It is interesting that three of the five* Saturday Musings posts I planned for this month, revolve around challenging the stigma assigned to us by numbers. It is also interesting that there is a general fear/dislike of math in the population – sewing and non-sewing alike. Coincidence? My detective shows assure me there is no such thing as coincidence. At any rate, today’s number stigma pertains to age, and how that intersects with sewing.
*Due to time and health constraints, one post in the series will have to run at some other time – but I did have a post for every Saturday planned!
As you know, I’m currently a guest editor for the Sewcialists blog, which has been fun – there’s always someone to gab sewing with – but also beneficial to the sewing community. One of the Sewcialists’ recent wins was inspiring the creation of @SewOver50 on Instagram, an account dedicated to promoting the visibility of sewers over the age of 50. Since starting this year, they have almost 10K followers! Clearly there was a need for age-diverse representation in the online sewing community. But how often do we think about age diversity when we sew?
Actually, I think we think about age while sewing a great deal more than we realize. How often do we voice our concerns about ‘mutton dressed as lamb’ or ‘looking like grandma’? It seems innocuous enough, but both of those phrases are kind of offensive, aren’t they? I actually had a friend – who looked AMAZING in a beautiful floral dress – worry about mutton looking like lamb. At the age of barely 30. If she’s mutton, what are people in their 40’s? 50’s? Geez. My mother is almost 70, and she’s definitely not mutton. On the other end of things, is people worrying about looking too old – ie, like grandma. To assume that older=unfashionable diminishes how stylish people of all ages can be!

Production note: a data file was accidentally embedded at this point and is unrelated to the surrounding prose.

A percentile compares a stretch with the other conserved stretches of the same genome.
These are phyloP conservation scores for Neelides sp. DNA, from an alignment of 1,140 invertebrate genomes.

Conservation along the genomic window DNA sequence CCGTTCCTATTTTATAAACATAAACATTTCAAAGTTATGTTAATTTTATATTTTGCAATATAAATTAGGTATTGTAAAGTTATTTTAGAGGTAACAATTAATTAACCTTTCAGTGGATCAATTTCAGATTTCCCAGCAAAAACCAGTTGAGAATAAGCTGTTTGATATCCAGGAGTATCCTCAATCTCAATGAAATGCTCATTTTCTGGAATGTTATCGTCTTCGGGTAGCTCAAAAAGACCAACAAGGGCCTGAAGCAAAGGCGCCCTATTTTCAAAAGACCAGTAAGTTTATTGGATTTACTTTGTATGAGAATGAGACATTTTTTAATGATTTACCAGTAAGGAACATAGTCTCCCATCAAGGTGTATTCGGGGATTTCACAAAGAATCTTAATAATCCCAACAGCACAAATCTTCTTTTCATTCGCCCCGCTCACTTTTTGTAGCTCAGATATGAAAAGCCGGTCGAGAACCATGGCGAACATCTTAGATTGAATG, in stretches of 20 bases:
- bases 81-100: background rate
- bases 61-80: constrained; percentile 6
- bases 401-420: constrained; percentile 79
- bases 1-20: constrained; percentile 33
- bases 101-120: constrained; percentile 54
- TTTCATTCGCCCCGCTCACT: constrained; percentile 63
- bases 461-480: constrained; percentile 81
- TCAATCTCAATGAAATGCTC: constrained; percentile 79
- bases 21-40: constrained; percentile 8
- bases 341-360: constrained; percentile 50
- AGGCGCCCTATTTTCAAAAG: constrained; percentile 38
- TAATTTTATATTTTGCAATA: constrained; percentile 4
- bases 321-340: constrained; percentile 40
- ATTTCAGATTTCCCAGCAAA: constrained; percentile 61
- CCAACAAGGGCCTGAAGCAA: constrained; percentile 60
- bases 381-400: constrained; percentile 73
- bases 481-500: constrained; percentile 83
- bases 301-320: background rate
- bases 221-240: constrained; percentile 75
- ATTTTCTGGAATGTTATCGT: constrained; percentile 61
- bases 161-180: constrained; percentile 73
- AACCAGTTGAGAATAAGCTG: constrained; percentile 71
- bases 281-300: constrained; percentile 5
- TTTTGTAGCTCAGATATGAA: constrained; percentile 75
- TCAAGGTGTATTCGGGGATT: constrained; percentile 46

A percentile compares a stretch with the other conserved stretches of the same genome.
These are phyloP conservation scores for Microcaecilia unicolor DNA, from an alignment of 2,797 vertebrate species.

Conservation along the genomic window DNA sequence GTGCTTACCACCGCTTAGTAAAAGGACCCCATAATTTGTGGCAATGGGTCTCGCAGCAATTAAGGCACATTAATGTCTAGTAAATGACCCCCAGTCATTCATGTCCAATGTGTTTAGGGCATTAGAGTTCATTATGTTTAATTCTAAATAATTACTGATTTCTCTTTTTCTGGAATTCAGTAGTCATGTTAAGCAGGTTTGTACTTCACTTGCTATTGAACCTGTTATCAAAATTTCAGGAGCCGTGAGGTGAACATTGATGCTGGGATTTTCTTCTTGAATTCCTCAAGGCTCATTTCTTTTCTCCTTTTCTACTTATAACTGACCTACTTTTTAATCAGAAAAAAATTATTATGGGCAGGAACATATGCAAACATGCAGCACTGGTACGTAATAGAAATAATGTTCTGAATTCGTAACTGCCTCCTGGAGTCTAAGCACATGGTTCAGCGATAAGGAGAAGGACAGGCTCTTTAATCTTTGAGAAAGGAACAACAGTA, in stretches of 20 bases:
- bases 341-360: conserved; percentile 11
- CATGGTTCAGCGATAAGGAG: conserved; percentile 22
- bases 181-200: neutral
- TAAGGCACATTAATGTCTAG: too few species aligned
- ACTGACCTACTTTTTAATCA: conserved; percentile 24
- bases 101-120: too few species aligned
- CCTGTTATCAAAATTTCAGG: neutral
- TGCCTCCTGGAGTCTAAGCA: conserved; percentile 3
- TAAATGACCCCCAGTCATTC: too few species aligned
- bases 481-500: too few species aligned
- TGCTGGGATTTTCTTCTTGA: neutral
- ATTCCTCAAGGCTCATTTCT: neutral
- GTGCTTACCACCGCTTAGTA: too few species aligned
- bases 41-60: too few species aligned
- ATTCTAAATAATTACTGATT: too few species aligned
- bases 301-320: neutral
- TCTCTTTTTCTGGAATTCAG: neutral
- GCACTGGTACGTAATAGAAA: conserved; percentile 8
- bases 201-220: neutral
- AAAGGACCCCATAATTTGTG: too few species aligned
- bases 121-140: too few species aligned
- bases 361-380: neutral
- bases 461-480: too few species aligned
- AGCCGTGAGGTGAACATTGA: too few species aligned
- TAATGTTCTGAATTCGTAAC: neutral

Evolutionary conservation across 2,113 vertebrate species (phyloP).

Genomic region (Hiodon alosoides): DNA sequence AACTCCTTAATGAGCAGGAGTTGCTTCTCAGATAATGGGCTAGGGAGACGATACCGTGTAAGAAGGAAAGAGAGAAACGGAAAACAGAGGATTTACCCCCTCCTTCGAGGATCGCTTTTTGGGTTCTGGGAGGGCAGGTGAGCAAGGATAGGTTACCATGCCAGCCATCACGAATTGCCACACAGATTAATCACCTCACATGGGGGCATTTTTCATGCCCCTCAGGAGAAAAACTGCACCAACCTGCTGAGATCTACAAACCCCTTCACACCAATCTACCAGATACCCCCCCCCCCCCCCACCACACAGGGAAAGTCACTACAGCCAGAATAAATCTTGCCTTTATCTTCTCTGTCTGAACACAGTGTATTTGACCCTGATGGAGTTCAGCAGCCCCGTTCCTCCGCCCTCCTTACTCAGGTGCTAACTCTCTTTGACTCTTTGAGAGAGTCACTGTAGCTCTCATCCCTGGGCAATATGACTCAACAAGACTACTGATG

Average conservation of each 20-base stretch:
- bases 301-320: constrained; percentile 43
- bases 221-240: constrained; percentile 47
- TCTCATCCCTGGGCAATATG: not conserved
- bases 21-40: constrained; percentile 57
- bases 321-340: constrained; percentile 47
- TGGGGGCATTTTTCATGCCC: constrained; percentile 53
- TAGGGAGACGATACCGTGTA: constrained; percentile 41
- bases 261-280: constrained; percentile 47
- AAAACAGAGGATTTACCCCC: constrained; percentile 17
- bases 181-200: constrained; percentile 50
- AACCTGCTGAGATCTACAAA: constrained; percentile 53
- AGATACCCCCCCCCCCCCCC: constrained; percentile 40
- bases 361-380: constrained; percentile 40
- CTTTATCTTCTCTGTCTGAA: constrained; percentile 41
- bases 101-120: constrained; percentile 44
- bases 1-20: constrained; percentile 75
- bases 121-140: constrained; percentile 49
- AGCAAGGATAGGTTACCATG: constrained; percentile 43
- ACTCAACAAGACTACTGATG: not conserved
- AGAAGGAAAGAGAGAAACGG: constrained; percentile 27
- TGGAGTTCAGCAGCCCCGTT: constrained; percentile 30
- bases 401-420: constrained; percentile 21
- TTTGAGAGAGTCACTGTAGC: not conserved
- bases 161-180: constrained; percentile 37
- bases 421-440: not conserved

We look to indie sewing brands to be the change we want to see in the world (so we can then sew it!), and that pressure has led to greater body diversity of models and pattern testers, extended sizing, and lots of conversation and awareness. Hopefully, @SewOver50 will help create pressure for brands to also include age diversity in their choice of models and testers. So what can we, the sewing community do? How can we approach age in an inclusive way?
Firstly, by throwing out the idea that clothing is too old or too young. Given fashion’s cyclical nature, everything we’re wearing has been worn before and will be worn again! So how could it be that we have to be a certain age to wear certain things? That said, our lifestyles do change over time. It could be said we might be in a period of our lives where certain cuts or garments may no longer work – but it is because of our lifestyle, and not our age. For example, when I was 24, I had no need for club dresses and 6″ stilettoes because I was hanging around underground rock bands. In that scene, jeans and a t-shirt sufficed (thank goodness). And when I was 30ish, I had a similarly-aged co-worker who *did* need club dresses and 6″ stilettoes – because she liked to go out and party!
Additionally, I encourage you to check out @SewOver50 – not only because it’s a well-run IG account, but to see how diverse ‘over 50’ looks. There are people I’ve been following for years who identify as over 50, and I bet there are people you follow in that age group. Why? Because style and sewing have no age.